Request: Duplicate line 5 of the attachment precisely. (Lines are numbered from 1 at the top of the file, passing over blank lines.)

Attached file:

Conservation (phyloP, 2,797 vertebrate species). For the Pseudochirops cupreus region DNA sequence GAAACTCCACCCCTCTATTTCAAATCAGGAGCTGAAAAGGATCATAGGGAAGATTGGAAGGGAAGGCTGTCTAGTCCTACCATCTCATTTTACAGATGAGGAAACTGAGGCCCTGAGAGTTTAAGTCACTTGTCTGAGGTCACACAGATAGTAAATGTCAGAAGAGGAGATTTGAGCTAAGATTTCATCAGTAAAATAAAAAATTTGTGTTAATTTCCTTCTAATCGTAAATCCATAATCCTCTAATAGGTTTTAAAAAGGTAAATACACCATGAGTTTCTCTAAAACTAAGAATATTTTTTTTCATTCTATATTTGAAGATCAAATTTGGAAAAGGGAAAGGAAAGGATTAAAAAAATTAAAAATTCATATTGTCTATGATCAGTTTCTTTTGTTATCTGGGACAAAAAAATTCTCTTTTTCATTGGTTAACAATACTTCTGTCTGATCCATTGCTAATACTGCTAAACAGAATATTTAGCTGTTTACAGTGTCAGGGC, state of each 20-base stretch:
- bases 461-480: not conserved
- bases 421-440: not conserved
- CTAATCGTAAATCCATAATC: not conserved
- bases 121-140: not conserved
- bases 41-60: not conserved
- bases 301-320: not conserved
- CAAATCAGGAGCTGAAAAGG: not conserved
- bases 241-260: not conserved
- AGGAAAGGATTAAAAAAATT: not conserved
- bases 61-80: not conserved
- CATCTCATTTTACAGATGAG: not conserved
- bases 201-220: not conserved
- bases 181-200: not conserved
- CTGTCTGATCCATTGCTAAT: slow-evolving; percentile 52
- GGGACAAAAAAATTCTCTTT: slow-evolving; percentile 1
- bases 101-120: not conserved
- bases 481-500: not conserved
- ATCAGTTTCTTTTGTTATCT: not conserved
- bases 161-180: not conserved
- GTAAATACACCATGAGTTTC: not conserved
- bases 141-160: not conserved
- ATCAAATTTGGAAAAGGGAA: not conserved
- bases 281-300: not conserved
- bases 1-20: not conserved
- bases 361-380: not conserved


- bases 121-140: not conserved